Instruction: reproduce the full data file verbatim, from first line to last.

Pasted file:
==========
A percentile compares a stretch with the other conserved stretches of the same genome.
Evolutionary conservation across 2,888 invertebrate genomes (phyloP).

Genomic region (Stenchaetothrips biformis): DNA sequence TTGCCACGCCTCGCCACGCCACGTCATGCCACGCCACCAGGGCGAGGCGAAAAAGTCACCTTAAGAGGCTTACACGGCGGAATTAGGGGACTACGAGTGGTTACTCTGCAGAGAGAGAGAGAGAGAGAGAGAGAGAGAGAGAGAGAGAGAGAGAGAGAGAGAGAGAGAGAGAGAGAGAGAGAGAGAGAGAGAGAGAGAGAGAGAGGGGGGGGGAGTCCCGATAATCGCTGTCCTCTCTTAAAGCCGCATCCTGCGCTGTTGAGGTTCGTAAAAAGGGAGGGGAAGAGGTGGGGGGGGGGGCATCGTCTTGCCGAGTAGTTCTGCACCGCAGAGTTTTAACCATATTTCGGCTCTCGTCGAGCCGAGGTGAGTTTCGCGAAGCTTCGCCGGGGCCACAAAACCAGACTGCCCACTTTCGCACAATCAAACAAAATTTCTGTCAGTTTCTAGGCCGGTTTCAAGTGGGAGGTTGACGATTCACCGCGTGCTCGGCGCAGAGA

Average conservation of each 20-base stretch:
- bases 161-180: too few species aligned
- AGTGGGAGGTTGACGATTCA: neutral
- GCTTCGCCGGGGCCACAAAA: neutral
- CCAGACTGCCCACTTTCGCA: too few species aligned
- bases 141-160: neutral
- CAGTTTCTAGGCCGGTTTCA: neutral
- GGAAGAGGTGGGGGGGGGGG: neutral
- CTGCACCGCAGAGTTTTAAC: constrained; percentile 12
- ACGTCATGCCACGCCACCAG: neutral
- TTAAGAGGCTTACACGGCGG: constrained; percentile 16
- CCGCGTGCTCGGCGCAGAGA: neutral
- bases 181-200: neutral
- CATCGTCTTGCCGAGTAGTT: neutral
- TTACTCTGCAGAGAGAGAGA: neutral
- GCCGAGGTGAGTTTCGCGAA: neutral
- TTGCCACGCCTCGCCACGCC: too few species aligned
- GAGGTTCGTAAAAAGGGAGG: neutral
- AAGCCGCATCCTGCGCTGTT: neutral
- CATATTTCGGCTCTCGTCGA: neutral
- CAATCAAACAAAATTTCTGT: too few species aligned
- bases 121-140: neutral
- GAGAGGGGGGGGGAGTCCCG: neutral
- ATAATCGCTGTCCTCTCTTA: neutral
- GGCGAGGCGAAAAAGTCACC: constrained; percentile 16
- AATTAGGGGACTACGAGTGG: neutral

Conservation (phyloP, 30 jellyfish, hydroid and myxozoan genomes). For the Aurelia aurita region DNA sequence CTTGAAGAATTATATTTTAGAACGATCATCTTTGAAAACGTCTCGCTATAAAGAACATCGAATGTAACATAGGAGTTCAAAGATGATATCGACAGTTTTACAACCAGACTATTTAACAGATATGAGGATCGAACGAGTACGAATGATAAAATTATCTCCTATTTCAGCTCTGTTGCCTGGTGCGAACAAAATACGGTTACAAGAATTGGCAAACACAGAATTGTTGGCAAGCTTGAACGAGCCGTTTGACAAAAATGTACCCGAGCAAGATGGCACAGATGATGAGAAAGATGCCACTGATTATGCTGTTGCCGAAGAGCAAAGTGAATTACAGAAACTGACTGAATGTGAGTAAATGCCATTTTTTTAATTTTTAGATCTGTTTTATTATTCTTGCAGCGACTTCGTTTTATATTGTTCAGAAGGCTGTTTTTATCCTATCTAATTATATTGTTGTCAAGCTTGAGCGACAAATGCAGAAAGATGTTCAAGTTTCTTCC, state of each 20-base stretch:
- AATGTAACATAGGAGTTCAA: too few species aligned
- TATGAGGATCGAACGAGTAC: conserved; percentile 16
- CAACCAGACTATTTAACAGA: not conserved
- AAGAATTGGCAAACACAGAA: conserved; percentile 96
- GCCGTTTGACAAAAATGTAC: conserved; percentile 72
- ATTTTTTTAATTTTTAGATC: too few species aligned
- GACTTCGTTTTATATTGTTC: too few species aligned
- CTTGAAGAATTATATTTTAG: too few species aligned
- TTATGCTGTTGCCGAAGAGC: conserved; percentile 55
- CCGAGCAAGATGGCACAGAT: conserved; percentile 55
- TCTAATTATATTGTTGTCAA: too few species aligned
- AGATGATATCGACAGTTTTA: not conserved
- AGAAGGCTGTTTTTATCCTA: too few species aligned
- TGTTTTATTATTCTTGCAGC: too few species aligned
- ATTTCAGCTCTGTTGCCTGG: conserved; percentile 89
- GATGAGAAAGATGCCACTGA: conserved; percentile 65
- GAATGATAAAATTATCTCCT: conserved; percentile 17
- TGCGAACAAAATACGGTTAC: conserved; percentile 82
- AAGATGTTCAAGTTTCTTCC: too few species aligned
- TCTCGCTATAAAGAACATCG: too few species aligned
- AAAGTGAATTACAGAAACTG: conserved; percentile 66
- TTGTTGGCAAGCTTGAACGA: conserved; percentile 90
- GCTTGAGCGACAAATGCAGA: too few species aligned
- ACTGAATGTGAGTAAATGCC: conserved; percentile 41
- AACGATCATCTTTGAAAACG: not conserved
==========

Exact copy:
A percentile compares a stretch with the other conserved stretches of the same genome.
Evolutionary conservation across 2,888 invertebrate genomes (phyloP).

Genomic region (Stenchaetothrips biformis): DNA sequence TTGCCACGCCTCGCCACGCCACGTCATGCCACGCCACCAGGGCGAGGCGAAAAAGTCACCTTAAGAGGCTTACACGGCGGAATTAGGGGACTACGAGTGGTTACTCTGCAGAGAGAGAGAGAGAGAGAGAGAGAGAGAGAGAGAGAGAGAGAGAGAGAGAGAGAGAGAGAGAGAGAGAGAGAGAGAGAGAGAGAGAGAGAGAGAGGGGGGGGGAGTCCCGATAATCGCTGTCCTCTCTTAAAGCCGCATCCTGCGCTGTTGAGGTTCGTAAAAAGGGAGGGGAAGAGGTGGGGGGGGGGGCATCGTCTTGCCGAGTAGTTCTGCACCGCAGAGTTTTAACCATATTTCGGCTCTCGTCGAGCCGAGGTGAGTTTCGCGAAGCTTCGCCGGGGCCACAAAACCAGACTGCCCACTTTCGCACAATCAAACAAAATTTCTGTCAGTTTCTAGGCCGGTTTCAAGTGGGAGGTTGACGATTCACCGCGTGCTCGGCGCAGAGA

Average conservation of each 20-base stretch:
- bases 161-180: too few species aligned
- AGTGGGAGGTTGACGATTCA: neutral
- GCTTCGCCGGGGCCACAAAA: neutral
- CCAGACTGCCCACTTTCGCA: too few species aligned
- bases 141-160: neutral
- CAGTTTCTAGGCCGGTTTCA: neutral
- GGAAGAGGTGGGGGGGGGGG: neutral
- CTGCACCGCAGAGTTTTAAC: constrained; percentile 12
- ACGTCATGCCACGCCACCAG: neutral
- TTAAGAGGCTTACACGGCGG: constrained; percentile 16
- CCGCGTGCTCGGCGCAGAGA: neutral
- bases 181-200: neutral
- CATCGTCTTGCCGAGTAGTT: neutral
- TTACTCTGCAGAGAGAGAGA: neutral
- GCCGAGGTGAGTTTCGCGAA: neutral
- TTGCCACGCCTCGCCACGCC: too few species aligned
- GAGGTTCGTAAAAAGGGAGG: neutral
- AAGCCGCATCCTGCGCTGTT: neutral
- CATATTTCGGCTCTCGTCGA: neutral
- CAATCAAACAAAATTTCTGT: too few species aligned
- bases 121-140: neutral
- GAGAGGGGGGGGGAGTCCCG: neutral
- ATAATCGCTGTCCTCTCTTA: neutral
- GGCGAGGCGAAAAAGTCACC: constrained; percentile 16
- AATTAGGGGACTACGAGTGG: neutral

Conservation (phyloP, 30 jellyfish, hydroid and myxozoan genomes). For the Aurelia aurita region DNA sequence CTTGAAGAATTATATTTTAGAACGATCATCTTTGAAAACGTCTCGCTATAAAGAACATCGAATGTAACATAGGAGTTCAAAGATGATATCGACAGTTTTACAACCAGACTATTTAACAGATATGAGGATCGAACGAGTACGAATGATAAAATTATCTCCTATTTCAGCTCTGTTGCCTGGTGCGAACAAAATACGGTTACAAGAATTGGCAAACACAGAATTGTTGGCAAGCTTGAACGAGCCGTTTGACAAAAATGTACCCGAGCAAGATGGCACAGATGATGAGAAAGATGCCACTGATTATGCTGTTGCCGAAGAGCAAAGTGAATTACAGAAACTGACTGAATGTGAGTAAATGCCATTTTTTTAATTTTTAGATCTGTTTTATTATTCTTGCAGCGACTTCGTTTTATATTGTTCAGAAGGCTGTTTTTATCCTATCTAATTATATTGTTGTCAAGCTTGAGCGACAAATGCAGAAAGATGTTCAAGTTTCTTCC, state of each 20-base stretch:
- AATGTAACATAGGAGTTCAA: too few species aligned
- TATGAGGATCGAACGAGTAC: conserved; percentile 16
- CAACCAGACTATTTAACAGA: not conserved
- AAGAATTGGCAAACACAGAA: conserved; percentile 96
- GCCGTTTGACAAAAATGTAC: conserved; percentile 72
- ATTTTTTTAATTTTTAGATC: too few species aligned
- GACTTCGTTTTATATTGTTC: too few species aligned
- CTTGAAGAATTATATTTTAG: too few species aligned
- TTATGCTGTTGCCGAAGAGC: conserved; percentile 55
- CCGAGCAAGATGGCACAGAT: conserved; percentile 55
- TCTAATTATATTGTTGTCAA: too few species aligned
- AGATGATATCGACAGTTTTA: not conserved
- AGAAGGCTGTTTTTATCCTA: too few species aligned
- TGTTTTATTATTCTTGCAGC: too few species aligned
- ATTTCAGCTCTGTTGCCTGG: conserved; percentile 89
- GATGAGAAAGATGCCACTGA: conserved; percentile 65
- GAATGATAAAATTATCTCCT: conserved; percentile 17
- TGCGAACAAAATACGGTTAC: conserved; percentile 82
- AAGATGTTCAAGTTTCTTCC: too few species aligned
- TCTCGCTATAAAGAACATCG: too few species aligned
- AAAGTGAATTACAGAAACTG: conserved; percentile 66
- TTGTTGGCAAGCTTGAACGA: conserved; percentile 90
- GCTTGAGCGACAAATGCAGA: too few species aligned
- ACTGAATGTGAGTAAATGCC: conserved; percentile 41
- AACGATCATCTTTGAAAACG: not conserved